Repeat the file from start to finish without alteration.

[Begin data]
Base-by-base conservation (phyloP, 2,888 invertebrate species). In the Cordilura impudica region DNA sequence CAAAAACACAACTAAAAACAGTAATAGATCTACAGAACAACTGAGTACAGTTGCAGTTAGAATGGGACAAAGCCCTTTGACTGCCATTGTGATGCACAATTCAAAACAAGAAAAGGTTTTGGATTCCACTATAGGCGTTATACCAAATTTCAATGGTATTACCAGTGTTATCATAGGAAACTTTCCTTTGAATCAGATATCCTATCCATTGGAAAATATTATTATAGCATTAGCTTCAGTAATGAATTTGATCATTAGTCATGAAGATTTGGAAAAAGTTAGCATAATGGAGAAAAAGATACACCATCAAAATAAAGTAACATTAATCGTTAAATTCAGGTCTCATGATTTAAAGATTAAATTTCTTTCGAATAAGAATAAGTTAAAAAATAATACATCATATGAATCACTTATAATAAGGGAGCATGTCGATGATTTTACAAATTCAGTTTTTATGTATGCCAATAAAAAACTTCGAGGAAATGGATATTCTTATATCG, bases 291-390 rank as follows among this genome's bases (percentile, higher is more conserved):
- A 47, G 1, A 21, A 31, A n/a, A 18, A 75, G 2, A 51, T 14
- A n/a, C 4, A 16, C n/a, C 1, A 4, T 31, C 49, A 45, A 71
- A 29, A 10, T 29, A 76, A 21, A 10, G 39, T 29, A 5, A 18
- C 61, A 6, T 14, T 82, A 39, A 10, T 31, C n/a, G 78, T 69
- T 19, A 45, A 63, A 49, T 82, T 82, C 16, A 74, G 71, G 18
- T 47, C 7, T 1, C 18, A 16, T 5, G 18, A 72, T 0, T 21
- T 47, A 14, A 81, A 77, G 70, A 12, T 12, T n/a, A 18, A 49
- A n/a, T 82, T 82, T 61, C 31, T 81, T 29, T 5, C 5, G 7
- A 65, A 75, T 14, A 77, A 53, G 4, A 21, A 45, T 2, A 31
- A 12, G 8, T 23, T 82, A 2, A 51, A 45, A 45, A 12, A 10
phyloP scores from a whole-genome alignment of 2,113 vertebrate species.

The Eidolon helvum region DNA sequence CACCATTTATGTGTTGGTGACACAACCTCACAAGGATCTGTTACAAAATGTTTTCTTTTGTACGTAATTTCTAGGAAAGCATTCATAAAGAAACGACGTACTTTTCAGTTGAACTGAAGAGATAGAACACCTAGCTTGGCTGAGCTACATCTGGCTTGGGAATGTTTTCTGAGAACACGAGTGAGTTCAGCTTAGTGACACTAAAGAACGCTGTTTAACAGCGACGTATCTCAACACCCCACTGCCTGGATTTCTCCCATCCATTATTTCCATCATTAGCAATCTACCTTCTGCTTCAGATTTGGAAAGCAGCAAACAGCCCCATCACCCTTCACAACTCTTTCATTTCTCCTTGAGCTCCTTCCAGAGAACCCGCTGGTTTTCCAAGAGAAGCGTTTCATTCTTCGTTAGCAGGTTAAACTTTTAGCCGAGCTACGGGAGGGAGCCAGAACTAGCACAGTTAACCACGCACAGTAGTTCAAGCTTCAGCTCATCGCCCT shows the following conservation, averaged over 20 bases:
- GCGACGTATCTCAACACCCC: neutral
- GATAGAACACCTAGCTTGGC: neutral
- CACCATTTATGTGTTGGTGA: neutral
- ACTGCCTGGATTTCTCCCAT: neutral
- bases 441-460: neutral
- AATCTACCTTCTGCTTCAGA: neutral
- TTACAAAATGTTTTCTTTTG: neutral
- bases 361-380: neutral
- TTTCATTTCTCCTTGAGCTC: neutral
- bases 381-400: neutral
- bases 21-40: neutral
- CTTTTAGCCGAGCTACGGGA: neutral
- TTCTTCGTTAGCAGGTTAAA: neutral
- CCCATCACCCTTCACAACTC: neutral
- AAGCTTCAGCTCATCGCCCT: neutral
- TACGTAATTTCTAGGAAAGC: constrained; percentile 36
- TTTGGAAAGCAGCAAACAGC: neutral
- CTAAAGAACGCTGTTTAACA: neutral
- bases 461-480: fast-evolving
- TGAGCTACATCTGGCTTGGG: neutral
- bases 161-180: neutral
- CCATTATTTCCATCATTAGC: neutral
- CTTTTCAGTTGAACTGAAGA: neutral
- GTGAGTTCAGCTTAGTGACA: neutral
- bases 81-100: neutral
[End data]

Base-by-base conservation (phyloP, 2,888 invertebrate species). In the Cordilura impudica region DNA sequence CAAAAACACAACTAAAAACAGTAATAGATCTACAGAACAACTGAGTACAGTTGCAGTTAGAATGGGACAAAGCCCTTTGACTGCCATTGTGATGCACAATTCAAAACAAGAAAAGGTTTTGGATTCCACTATAGGCGTTATACCAAATTTCAATGGTATTACCAGTGTTATCATAGGAAACTTTCCTTTGAATCAGATATCCTATCCATTGGAAAATATTATTATAGCATTAGCTTCAGTAATGAATTTGATCATTAGTCATGAAGATTTGGAAAAAGTTAGCATAATGGAGAAAAAGATACACCATCAAAATAAAGTAACATTAATCGTTAAATTCAGGTCTCATGATTTAAAGATTAAATTTCTTTCGAATAAGAATAAGTTAAAAAATAATACATCATATGAATCACTTATAATAAGGGAGCATGTCGATGATTTTACAAATTCAGTTTTTATGTATGCCAATAAAAAACTTCGAGGAAATGGATATTCTTATATCG, bases 291-390 rank as follows among this genome's bases (percentile, higher is more conserved):
- A 47, G 1, A 21, A 31, A n/a, A 18, A 75, G 2, A 51, T 14
- A n/a, C 4, A 16, C n/a, C 1, A 4, T 31, C 49, A 45, A 71
- A 29, A 10, T 29, A 76, A 21, A 10, G 39, T 29, A 5, A 18
- C 61, A 6, T 14, T 82, A 39, A 10, T 31, C n/a, G 78, T 69
- T 19, A 45, A 63, A 49, T 82, T 82, C 16, A 74, G 71, G 18
- T 47, C 7, T 1, C 18, A 16, T 5, G 18, A 72, T 0, T 21
- T 47, A 14, A 81, A 77, G 70, A 12, T 12, T n/a, A 18, A 49
- A n/a, T 82, T 82, T 61, C 31, T 81, T 29, T 5, C 5, G 7
- A 65, A 75, T 14, A 77, A 53, G 4, A 21, A 45, T 2, A 31
- A 12, G 8, T 23, T 82, A 2, A 51, A 45, A 45, A 12, A 10
phyloP scores from a whole-genome alignment of 2,113 vertebrate species.

The Eidolon helvum region DNA sequence CACCATTTATGTGTTGGTGACACAACCTCACAAGGATCTGTTACAAAATGTTTTCTTTTGTACGTAATTTCTAGGAAAGCATTCATAAAGAAACGACGTACTTTTCAGTTGAACTGAAGAGATAGAACACCTAGCTTGGCTGAGCTACATCTGGCTTGGGAATGTTTTCTGAGAACACGAGTGAGTTCAGCTTAGTGACACTAAAGAACGCTGTTTAACAGCGACGTATCTCAACACCCCACTGCCTGGATTTCTCCCATCCATTATTTCCATCATTAGCAATCTACCTTCTGCTTCAGATTTGGAAAGCAGCAAACAGCCCCATCACCCTTCACAACTCTTTCATTTCTCCTTGAGCTCCTTCCAGAGAACCCGCTGGTTTTCCAAGAGAAGCGTTTCATTCTTCGTTAGCAGGTTAAACTTTTAGCCGAGCTACGGGAGGGAGCCAGAACTAGCACAGTTAACCACGCACAGTAGTTCAAGCTTCAGCTCATCGCCCT shows the following conservation, averaged over 20 bases:
- GCGACGTATCTCAACACCCC: neutral
- GATAGAACACCTAGCTTGGC: neutral
- CACCATTTATGTGTTGGTGA: neutral
- ACTGCCTGGATTTCTCCCAT: neutral
- bases 441-460: neutral
- AATCTACCTTCTGCTTCAGA: neutral
- TTACAAAATGTTTTCTTTTG: neutral
- bases 361-380: neutral
- TTTCATTTCTCCTTGAGCTC: neutral
- bases 381-400: neutral
- bases 21-40: neutral
- CTTTTAGCCGAGCTACGGGA: neutral
- TTCTTCGTTAGCAGGTTAAA: neutral
- CCCATCACCCTTCACAACTC: neutral
- AAGCTTCAGCTCATCGCCCT: neutral
- TACGTAATTTCTAGGAAAGC: constrained; percentile 36
- TTTGGAAAGCAGCAAACAGC: neutral
- CTAAAGAACGCTGTTTAACA: neutral
- bases 461-480: fast-evolving
- TGAGCTACATCTGGCTTGGG: neutral
- bases 161-180: neutral
- CCATTATTTCCATCATTAGC: neutral
- CTTTTCAGTTGAACTGAAGA: neutral
- GTGAGTTCAGCTTAGTGACA: neutral
- bases 81-100: neutral